- The Washington Times - Friday, April 1, 2005

Thanks to the proliferation of film, comic-book and cartoon characters, companies are bombarding consumers with an incredible selection of action figures. With tongue in cheek, let’s take a peek at some of the specimens worthy of a place in …

Zad’s Toy Vault

Green Arrow

Mattel extends play options involving the Cartoon Network’s popular series “Justice League Unlimited” with another round of 43/4-inch action figures. Based on the cartoon equivalents of DC Comics’ most powerful heroes and villains, the latest lineup includes Superman, the Flash, Green Lantern, Martian Manhunter, Batman, Wonder Woman, Aquaman, the Atom, Red Tornado, Brainiac, Dr. Fate and a free-spirited archer.

Figure profile: Former billionaire Oliver Queen sold off his company and took up his bow and arrow to defend the little guy. As Green Arrow, he employs a variety of weapons to get the job done, including a net arrow, stun arrow and boxing-glove arrow.

Accessories: This version of Green Arrow is more of a statue than a multiarticulated action figure. Mattel offers much more playable versions of heroes, such as Superman and Batman, as part of the line. However, Green Arrow comes with a quiver, a bow (without string), and his famed knockout-gas arrow, along with a trading card of the Flash — for no apparent reason.

Price: $4.99

Read all about it: DC Comics offers a monthly comic based on the cartoon, aptly titled Justice League Unlimited ($2.25 each).

Words to buy by: Each figure looks precisely like his on-screen counterpart and, despite less articulation than I would like, will more than satisfy a child’s imaginative fascination with the Justice League universe.

Mattel also intelligently offers a sturdy Justice League Unlimited Carrycase ($15.99) that can hold up to six superfriends. It features a drop-down panel to re-create scenes from the superheroes’ team headquarters, the Watchtower, and includes a slick Batman figure in a silvery costume.

Berserker Clan Dragon

McFarlane Toys makes its boldest move yet in the world of sculptured products with an original series of figures devoted to the mythical world of fire-breathing beasts. Its Dragons: Quest for the Lost King line includes six types of slightly articulated, 10-inch-tall gems boasting detailed paint schemes and foot-long wing spans that represent the legendary Dragon clans of Fire, Komodo, Water, Sorcerers, Eternal and Berserker.

Figure profile: Our fiery friend dwells in caves and is part of the best known and most infamous of all dragon clans. He also is the most treacherous of all of his species, with a wrath that is the stuff of myth and legend.

Accessories: This boxed set includes a Berserker with translucent wings, eight points of articulation and very scaly skin. Once mounted upon a rocky display base through a single peg, he is in a flighty position with a blast of fire coming from his mouth.

A 2½-inch-tall warrior atop a galloping horse is the unlucky recipient of the fire breath when also attached to the base. The tiny brave fellow comes clad in armor and wielding a sword and shield.

Price: $19.99

Read all about it: Todd McFarlane has not yet created a new comic-book series for the line. However, DC Comics offered 34 issues of Dragonlance ($2.50 each in near mint condition) back in the late 1980s, based on the TSR role-playing game. They’re loaded with illustrations and plots involving intelligent dragons.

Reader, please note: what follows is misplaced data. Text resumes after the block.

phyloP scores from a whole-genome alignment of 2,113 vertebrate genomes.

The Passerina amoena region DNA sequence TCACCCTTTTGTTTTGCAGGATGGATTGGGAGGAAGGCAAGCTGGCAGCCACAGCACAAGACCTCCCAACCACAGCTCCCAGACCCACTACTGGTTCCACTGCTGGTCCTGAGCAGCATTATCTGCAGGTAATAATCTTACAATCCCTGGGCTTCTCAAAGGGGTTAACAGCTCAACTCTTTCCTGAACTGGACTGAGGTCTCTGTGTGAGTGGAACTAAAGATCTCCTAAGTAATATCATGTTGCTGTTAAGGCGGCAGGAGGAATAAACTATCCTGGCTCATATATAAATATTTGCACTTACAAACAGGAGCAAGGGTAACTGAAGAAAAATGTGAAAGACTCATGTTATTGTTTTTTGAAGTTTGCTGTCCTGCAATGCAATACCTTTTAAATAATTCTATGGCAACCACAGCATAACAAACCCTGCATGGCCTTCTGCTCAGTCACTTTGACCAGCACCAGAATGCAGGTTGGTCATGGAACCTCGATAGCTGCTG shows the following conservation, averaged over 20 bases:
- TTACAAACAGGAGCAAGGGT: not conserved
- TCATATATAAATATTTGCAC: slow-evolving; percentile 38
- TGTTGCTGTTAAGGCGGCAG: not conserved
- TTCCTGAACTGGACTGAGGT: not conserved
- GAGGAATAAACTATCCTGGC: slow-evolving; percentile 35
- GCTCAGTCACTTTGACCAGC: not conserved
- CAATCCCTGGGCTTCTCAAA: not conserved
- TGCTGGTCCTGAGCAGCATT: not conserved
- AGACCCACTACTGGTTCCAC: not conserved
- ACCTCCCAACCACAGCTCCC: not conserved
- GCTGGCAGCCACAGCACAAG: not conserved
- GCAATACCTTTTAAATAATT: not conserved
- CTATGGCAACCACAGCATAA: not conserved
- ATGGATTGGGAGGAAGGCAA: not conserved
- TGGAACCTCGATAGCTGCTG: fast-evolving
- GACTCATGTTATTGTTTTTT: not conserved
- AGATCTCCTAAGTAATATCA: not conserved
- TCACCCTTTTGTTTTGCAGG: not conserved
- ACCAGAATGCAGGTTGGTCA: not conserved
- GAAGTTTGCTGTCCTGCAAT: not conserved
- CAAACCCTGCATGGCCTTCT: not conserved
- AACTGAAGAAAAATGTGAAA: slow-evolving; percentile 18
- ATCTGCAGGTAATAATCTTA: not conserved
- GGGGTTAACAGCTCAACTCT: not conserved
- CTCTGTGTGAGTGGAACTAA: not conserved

Words to buy by: McFarlane’s Dragon line is easily one of the company’s best-looking to date and shows a near-reverence for the mythical creatures through painstaking sculpting and lifelike representations.

Strange but cool

A short look at bizarre products with a pop-culture twist.

Marvel Spider-Man vs. Venom Collector’s Tin

Mega Bloks, $29.99

The rival to Lego’s building-block dynasty does an awesome job with its first lineup of products based on the Marvel Comics’ license. The Collector’s Tin construction set is especially immersive as youngsters put together a 250-piece city street corner complete with the Daily Bugle building. They can role-play with 1½-inch versions of Spider-Man; his archenemy, Venom; sweetheart, Mary Jane Watson; and a police officer.

The set stands out for a building’s collapsing balcony, which comes crashing down after youngsters put Spidey through a breakable glass window. Also notable are a newsstand that converts to a ramp to thwart the police cruiser that’s included, and a single Super WebLine Block to give the illusion of Spidey crawling up his favorite mode of transportation.

Additionally, a colorful and roomy tin for storing the pieces, plus an instruction manual that looks like an Ultimate-Spider-Man comic book add to the sequential-art-based fun.

Ultimate Thing Bust

Diamond Select Toys, $49.99

Rocco Tartamella sculpts an exquisite, almost 7-inch-tall resin tribute to Yancy Street’s favorite cigar-chomping superhero that collectors will place proudly in their display cases. Based on the monthly Ultimate Fantastic Four comic-books series and the art of Adam Kubert, the resin bust highlights Benjamin Grimm’s rocky orange skin while mounted on an emblem base. It includes a hand-numbered certificate of authenticity and is limited to 3,000 pieces worldwide.

Justice League Chess

Pressman, $36.95

DC Comics heroes and villains help introduce youngsters to the intricacies of a classic board game in an affordable package. Players take command of sturdy 4-inch statues of such legends as Superman, Batman, Green Lantern, Hawkgirl, Solomon Grundy and Copperhead as they outmaneuver one another on a gridded surface 18 inches square.

My only gripe is the lack of supervillains helming the king and queen chess positions. Owners get the Shade and Star Sapphire instead of better choices such as Lex Luthor, the Joker, Poison Ivy or Cheetah.

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